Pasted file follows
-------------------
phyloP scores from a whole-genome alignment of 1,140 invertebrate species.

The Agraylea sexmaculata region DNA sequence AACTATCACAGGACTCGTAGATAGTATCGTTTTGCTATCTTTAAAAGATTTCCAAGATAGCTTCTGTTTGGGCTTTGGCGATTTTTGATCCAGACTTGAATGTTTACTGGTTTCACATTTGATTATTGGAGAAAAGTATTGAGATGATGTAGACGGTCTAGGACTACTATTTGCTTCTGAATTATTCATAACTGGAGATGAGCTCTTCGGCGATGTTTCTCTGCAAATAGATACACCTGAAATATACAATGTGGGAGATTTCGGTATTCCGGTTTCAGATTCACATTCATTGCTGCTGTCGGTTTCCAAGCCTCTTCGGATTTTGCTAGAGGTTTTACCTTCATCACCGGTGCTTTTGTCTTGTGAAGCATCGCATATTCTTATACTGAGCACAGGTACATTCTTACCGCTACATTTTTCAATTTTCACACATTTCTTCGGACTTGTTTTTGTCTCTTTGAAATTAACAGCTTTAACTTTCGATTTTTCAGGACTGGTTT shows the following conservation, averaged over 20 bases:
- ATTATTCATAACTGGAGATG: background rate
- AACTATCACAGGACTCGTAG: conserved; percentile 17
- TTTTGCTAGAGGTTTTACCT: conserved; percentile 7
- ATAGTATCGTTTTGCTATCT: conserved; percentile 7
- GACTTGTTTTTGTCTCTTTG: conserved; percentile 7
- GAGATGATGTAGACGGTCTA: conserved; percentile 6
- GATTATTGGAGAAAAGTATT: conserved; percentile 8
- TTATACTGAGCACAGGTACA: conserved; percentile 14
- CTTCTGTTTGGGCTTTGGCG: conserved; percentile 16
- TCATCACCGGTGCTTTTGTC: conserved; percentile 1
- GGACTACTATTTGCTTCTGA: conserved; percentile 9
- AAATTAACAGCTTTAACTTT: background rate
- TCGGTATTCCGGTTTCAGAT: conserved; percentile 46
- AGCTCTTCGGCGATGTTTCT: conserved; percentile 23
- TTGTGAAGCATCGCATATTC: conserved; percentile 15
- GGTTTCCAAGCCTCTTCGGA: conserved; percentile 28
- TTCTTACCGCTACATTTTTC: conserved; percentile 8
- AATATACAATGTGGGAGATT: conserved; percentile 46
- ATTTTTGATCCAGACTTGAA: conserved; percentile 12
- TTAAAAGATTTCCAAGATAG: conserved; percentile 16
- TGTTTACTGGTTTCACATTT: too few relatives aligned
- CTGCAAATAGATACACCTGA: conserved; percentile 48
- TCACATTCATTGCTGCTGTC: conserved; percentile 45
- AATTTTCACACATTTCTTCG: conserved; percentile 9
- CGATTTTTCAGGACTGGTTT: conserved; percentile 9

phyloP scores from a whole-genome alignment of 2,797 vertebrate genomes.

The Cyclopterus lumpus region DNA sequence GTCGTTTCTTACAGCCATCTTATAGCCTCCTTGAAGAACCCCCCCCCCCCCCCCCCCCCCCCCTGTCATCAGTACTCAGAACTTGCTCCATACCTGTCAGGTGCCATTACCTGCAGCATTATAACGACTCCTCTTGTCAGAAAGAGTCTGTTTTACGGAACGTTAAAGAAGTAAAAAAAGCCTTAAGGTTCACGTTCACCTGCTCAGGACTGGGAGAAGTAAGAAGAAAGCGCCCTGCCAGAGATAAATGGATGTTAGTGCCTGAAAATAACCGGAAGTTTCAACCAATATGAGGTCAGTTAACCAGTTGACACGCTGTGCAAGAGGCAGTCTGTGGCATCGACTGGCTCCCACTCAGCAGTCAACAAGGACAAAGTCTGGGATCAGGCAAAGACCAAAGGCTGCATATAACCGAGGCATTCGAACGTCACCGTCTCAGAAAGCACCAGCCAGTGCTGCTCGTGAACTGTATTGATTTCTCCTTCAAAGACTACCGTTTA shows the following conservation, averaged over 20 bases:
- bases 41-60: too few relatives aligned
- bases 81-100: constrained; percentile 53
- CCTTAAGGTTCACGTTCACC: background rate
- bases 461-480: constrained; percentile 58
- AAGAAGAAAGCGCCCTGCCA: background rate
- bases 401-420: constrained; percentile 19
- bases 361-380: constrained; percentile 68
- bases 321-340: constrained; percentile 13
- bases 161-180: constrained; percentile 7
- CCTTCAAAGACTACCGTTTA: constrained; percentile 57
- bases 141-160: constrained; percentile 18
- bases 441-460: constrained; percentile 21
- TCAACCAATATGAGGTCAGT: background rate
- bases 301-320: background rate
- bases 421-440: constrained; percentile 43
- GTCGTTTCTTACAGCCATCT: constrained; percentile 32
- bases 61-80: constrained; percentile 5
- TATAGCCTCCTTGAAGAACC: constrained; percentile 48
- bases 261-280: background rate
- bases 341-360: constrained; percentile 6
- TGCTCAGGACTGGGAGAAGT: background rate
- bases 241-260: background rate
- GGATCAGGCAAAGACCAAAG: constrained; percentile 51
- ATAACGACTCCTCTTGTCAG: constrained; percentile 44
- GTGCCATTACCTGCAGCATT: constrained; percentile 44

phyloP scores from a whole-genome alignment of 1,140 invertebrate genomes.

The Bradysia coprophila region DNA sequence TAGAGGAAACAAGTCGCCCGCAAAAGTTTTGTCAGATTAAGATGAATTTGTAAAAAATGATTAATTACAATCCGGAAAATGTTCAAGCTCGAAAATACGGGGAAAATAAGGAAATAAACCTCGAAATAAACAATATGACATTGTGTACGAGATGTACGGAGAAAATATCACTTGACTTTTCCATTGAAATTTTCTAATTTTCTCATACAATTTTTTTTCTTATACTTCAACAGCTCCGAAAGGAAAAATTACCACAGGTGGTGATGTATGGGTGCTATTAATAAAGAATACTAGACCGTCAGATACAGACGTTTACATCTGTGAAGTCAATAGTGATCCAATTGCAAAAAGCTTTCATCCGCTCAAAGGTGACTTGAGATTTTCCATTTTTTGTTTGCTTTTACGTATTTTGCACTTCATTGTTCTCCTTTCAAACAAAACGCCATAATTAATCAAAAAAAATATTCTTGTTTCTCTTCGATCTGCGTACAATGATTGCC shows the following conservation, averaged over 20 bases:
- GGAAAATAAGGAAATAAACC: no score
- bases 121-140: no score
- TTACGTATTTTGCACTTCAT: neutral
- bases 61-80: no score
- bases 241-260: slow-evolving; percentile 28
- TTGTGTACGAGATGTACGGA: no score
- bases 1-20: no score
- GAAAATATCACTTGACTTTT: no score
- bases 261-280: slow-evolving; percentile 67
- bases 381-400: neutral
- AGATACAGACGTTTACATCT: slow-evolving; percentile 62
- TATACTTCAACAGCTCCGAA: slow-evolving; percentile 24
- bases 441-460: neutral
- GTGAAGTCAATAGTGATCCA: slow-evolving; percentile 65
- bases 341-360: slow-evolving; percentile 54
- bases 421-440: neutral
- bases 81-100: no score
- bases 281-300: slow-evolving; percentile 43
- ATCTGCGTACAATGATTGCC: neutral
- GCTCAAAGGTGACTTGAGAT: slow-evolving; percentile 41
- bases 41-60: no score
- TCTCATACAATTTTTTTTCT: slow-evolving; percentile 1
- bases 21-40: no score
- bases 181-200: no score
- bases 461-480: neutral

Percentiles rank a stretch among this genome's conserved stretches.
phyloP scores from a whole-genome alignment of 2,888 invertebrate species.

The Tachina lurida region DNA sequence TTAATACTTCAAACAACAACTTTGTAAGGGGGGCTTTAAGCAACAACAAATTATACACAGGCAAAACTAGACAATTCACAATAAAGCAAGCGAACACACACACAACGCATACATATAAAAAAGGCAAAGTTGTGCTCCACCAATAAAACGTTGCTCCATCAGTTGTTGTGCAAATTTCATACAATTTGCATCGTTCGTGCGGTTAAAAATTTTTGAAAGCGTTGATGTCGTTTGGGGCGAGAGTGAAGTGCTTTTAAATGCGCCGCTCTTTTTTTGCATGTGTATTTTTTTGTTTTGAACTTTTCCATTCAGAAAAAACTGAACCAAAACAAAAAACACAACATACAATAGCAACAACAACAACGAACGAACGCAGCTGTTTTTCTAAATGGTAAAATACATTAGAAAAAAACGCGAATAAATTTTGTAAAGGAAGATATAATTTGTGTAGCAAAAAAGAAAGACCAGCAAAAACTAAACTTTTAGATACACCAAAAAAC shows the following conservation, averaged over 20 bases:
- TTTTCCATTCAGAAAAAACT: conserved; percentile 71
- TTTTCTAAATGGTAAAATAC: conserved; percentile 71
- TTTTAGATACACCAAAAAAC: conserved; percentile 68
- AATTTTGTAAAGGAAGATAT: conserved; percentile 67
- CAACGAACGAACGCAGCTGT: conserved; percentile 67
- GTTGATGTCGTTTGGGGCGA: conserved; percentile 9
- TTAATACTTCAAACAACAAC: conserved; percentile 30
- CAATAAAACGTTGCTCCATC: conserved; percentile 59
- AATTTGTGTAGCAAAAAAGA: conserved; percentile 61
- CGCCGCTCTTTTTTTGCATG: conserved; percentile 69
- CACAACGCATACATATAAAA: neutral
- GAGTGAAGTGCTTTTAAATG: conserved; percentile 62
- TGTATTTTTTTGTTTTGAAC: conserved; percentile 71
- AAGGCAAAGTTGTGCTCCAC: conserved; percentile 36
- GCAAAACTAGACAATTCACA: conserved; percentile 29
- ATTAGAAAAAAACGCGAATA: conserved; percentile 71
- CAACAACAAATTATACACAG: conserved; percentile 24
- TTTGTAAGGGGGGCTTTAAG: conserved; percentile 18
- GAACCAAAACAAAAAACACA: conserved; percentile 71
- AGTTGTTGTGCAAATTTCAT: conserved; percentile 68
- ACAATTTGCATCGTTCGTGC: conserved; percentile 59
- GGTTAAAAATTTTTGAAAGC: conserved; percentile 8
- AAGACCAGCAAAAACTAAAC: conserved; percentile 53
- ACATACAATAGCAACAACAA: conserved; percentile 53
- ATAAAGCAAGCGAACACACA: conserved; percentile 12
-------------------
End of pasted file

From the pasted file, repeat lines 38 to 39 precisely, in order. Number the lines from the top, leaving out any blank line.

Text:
- bases 161-180: constrained; percentile 7
- CCTTCAAAGACTACCGTTTA: constrained; percentile 57